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Advances in Meteorology
Volume 2017, Article ID 1927012, 12 pages
Research Article

Vertical Variation of Relationship at Hallasan Mountain during Typhoon Nakri in 2014

1School of Civil, Environmental and Architectural Engineering, College of Engineering, Korea University, Seoul 136-705, Republic of Korea
2Department of Civil, Environmental and Architectural Engineering, College of Engineering, Korea University, Seoul 136-713, Republic of Korea

Correspondence should be addressed to Jung Mo Ku; moc.etan@8681mjk

Received 19 January 2017; Revised 4 April 2017; Accepted 26 April 2017; Published 30 May 2017

Academic Editor: Roberto Fraile

Copyright © 2017 Chulsang Yoo and Jung Mo Ku. This is an open access article distributed under the Creative Commons Attribution License, which permits unrestricted use, distribution, and reproduction in any medium, provided the original work is properly cited.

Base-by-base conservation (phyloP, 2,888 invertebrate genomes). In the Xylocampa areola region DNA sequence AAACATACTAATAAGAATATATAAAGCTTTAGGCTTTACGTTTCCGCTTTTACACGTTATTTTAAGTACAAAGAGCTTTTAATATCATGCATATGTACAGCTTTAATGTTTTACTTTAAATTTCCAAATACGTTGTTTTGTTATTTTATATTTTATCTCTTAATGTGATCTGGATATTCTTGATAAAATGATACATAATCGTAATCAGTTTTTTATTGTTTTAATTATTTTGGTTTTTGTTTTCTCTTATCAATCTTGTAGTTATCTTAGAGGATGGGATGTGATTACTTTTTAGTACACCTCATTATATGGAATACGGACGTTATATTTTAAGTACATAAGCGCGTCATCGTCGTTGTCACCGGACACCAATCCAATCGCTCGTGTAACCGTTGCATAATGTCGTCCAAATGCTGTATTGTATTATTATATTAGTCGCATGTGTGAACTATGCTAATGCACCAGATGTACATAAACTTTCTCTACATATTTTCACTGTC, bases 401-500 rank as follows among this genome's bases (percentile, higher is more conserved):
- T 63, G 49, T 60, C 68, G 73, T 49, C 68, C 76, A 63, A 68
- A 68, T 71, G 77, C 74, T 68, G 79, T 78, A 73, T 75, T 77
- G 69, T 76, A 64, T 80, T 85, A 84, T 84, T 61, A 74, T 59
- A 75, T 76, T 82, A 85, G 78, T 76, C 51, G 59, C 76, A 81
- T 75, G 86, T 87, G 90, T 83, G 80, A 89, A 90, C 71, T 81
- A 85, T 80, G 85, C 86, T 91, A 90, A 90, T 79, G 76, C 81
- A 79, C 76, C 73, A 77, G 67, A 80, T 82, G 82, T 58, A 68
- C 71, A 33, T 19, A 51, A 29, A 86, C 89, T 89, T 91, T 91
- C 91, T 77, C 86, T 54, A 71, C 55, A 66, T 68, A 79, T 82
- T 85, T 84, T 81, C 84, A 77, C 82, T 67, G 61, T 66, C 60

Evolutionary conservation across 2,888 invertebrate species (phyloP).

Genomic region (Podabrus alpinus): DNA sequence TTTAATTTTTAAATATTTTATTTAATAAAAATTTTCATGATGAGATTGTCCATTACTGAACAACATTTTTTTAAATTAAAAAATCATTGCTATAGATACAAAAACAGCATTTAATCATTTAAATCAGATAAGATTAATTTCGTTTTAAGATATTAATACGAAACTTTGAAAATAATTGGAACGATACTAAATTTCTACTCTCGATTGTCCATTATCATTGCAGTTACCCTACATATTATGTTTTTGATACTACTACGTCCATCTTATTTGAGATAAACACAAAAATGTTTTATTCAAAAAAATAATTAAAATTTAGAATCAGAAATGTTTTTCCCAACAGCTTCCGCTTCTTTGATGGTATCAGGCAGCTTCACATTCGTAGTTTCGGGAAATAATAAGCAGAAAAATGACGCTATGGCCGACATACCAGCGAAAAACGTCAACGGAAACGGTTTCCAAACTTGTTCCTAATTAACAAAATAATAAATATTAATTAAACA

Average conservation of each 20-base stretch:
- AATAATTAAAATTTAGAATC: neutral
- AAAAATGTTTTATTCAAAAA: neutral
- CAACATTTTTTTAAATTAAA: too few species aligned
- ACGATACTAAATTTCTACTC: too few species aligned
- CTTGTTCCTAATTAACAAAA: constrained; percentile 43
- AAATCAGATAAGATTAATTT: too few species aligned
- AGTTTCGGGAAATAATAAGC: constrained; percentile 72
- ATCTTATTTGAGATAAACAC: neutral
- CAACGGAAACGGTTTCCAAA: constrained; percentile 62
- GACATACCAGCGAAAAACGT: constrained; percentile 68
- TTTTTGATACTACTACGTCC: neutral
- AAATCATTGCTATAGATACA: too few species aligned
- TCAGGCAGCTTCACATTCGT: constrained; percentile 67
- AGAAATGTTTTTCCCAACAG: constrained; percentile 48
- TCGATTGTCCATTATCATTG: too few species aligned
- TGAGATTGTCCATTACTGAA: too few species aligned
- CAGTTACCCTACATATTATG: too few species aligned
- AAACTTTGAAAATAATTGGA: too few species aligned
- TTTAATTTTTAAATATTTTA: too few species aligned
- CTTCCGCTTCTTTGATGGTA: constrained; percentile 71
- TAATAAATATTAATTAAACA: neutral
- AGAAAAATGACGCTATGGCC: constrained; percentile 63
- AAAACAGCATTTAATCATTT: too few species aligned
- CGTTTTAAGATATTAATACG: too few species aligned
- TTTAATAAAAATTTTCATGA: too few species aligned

Hallasan Mountain is located at the center of Jeju Island, Korea. Even though the height of the mountain is just 1,950 m, the orographic effect is strong enough to cause heavy rainfall. In this study, a rainfall event, due to Typhoon Nakri in 2014, observed in Jeju Island was analyzed fully using the radar and rain gauge data. First, the relationship was derived for every 250 m interval from the sea level to the mountain top. The resulting relationships showed that the exponent could be assumed as constant but that the parameter showed a significant decreasing trend up to an altitude around 1,000 m before it increased again. The orographic effect was found to be most significant at this altitude of 1,000 m. Second, the derived relationships were applied to the corresponding altitude radar reflectivity data to generate the rain rate field over Jeju Island. This rain rate field was then used to derive the areal-average rain rate data. These data were found to be very similar to the rain gauge estimates but were significantly different from those derived from the application of the Marshall-Palmer equation to the 1.5 km CAPPI data, which is the data type that is generally used by the Korea Meteorological Administration (KMA).